The most important thing to remember is that policies need to be culturally consistent.


Examples of policies that might be influenced by the current situation include:

  • Flexible work policies

  • Health & safety policies: accountability for occupational health and safety standards from both employees and employers

  • Use of technology policies: employers need to be aware that company assets such as computers and laptops may now find themselves in a family setting. Setting up password protection and other controls to ensure that confidentiality is maintained or that IT infrastructure isn't exposed to malware attacks is important.

  • Vacation policies:

  • Business travel / Personal travel

  • Remote work policies

How is COVID-19 Impacting Disability Insurance and Claims?

The spread of COVID-19 has had a significant impact on short-term-disability (STD) claims and is expected to have some impact on LTD claims going forward.


Equitable Life sees a 34% increase in the volume of claims compared with the first quarter of 2019, primarily due to COVID. Most of these claims have occurred in retail, healthcare, and social assistance sectors where physical distancing can be challenging.


Alberta had the largest share of STD claims on Equitable Life’s block – accounting for 40% of claims, followed by BC. Claim duration has decreased – consistent with the 14-day self-isolation period required for suspected cases.


Regarding LTD claims, we are anticipating an increase in claims similar to what followed the 2008 recession. We know that some organizations have had to lay off staff members, so the team members who remain are struggling with increased workload, which can end with burnout.


For other employees, the pandemic may be the straw that breaks the camel’s back so to speak. We’ve assisted plan members who have been experiencing health issues for quite some time, but with added stress have found that their ability to cope with their underlying health issue has diminished.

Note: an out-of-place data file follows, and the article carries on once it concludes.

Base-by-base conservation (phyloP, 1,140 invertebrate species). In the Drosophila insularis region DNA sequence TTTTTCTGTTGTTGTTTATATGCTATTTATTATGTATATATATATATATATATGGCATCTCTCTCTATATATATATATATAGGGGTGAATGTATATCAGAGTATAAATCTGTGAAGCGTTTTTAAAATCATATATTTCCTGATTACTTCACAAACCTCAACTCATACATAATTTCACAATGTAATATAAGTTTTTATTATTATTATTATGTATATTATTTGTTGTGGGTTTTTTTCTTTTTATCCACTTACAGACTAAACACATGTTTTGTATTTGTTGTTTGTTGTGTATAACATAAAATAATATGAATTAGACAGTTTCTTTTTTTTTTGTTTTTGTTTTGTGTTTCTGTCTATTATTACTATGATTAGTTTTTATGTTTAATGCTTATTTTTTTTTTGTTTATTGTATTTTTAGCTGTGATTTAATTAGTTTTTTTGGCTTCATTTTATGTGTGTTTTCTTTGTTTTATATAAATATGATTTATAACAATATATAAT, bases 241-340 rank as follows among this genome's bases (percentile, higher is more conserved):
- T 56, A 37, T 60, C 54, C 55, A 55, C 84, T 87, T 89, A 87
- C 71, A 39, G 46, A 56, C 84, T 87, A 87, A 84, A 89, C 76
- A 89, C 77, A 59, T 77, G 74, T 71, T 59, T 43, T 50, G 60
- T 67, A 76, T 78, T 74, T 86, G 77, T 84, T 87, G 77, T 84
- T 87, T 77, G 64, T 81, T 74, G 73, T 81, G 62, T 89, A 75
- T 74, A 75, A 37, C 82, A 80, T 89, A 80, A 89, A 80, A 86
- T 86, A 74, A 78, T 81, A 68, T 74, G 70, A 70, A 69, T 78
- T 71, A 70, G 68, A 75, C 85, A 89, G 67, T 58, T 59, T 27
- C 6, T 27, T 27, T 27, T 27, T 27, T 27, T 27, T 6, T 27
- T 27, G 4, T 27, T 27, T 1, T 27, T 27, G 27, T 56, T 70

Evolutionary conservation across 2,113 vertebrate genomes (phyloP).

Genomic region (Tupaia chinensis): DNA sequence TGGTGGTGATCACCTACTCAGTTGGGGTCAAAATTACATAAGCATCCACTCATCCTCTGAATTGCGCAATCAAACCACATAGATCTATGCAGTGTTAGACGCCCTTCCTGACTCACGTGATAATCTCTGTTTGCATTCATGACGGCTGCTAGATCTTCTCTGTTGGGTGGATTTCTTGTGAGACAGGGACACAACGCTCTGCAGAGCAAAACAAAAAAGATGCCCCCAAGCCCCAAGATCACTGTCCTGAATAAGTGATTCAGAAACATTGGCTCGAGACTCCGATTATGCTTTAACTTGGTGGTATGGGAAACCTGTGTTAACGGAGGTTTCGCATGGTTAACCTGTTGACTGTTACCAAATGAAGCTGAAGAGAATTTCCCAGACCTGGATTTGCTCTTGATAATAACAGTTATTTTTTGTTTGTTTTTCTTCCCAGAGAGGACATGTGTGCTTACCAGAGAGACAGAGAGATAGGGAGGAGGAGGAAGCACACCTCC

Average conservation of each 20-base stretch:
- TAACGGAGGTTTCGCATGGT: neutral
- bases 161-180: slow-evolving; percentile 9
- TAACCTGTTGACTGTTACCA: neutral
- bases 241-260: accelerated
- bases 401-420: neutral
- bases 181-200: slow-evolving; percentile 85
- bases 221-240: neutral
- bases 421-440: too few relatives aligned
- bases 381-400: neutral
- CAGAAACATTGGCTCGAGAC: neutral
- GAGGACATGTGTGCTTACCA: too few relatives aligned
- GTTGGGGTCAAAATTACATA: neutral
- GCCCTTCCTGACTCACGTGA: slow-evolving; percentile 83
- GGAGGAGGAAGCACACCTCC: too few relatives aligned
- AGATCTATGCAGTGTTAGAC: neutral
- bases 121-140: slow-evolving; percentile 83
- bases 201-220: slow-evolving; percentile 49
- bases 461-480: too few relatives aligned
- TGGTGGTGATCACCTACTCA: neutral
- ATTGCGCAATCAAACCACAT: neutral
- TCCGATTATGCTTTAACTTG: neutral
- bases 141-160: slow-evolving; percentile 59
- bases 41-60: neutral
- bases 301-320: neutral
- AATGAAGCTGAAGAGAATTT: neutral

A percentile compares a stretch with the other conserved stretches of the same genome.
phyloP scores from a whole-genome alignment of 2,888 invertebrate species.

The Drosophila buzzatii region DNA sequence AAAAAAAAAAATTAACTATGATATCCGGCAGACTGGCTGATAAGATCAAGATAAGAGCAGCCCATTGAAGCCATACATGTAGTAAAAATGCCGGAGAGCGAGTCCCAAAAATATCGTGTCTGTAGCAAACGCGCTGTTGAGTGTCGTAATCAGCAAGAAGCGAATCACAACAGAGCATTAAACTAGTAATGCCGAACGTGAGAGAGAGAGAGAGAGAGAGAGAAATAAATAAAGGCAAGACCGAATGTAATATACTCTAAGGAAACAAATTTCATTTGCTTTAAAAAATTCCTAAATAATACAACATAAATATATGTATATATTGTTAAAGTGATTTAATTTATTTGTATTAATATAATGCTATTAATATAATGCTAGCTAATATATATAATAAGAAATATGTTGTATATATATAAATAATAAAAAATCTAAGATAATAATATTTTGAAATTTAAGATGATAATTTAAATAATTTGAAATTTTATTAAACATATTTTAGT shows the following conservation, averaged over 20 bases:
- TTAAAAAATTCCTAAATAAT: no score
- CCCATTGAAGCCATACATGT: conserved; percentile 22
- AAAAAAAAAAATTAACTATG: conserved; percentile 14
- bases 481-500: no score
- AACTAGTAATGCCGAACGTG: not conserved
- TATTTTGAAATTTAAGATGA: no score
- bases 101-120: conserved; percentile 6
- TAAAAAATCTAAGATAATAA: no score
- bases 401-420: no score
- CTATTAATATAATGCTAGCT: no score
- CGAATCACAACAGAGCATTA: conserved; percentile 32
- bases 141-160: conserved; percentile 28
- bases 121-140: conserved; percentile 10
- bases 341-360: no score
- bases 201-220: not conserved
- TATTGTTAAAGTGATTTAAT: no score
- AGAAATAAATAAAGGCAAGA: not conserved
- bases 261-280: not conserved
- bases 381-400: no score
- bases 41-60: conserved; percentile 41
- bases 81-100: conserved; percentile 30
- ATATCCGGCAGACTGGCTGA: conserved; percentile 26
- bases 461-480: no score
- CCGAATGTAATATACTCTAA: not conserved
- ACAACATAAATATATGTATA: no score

Finally, some employees are facing neck, back, shoulder and arm issues because they don’t have ergonomic set ups at home. Be sure to read our article Ergonomics for Your Home Office.

  • Be sure to point your team members in the direction of supports that are available through the EAP and wellness program as well as community supports as appropriate.


What are Some Promising Practices to Support Mental Health?

Mental Health issues were on the rise even before COVID-19. Mental health is the most common cause of Long Term Disability, and this growing trend is affecting organizations of all types and sizes across Canada.


Sun Life released a report in March 2020 called Designed for Health: A focus on mental health. This document is designed to help organizations identify the causes and risk factors of mental health issues that could affect your workforce.

  • Promote your Employee and Family Assistance Program

  • Ask employees how they are doing and pay attention to what they are saying and how they are saying it. Do not overstep privacy issues.

  • Prepare for the psychological impact of returning to work. Employees may have taken on additional work loads, they may be returning from temporary layoffs, and feelings of grief and anxiety should be expected. Acknowledge these feeling.

  • Take time to build morale

How do we Navigate a Return to Work?

While some organizations have been back in the office for some time, others are still contemplating how this will be accomplished or wondering if a return to a physical workspace is even required.

  • Develop culturally consistent policies that support practical remote work arrangements, work hours.

  • You may need to revisit performance metrics and update performance management practices.

  • Ensure you have a way of addressing business expenses that employees may incur.

  • Address confidentiality of work-related information, use of technology and company equipment as well as password protection. Consider insurance for work property that is in the home.

  • Build in an accountability factor for employees and leaders to ensure that Occupational Health and Safety guidelines are being followed. This is important to reassure your team members that you care about their health and wellbeing.

The new normal will continue to evolve as COVID-19 ebbs and flows in our communities and organizations. If you have ideas or tips that you have found useful in navigating our new normal, we’d love to hear from you!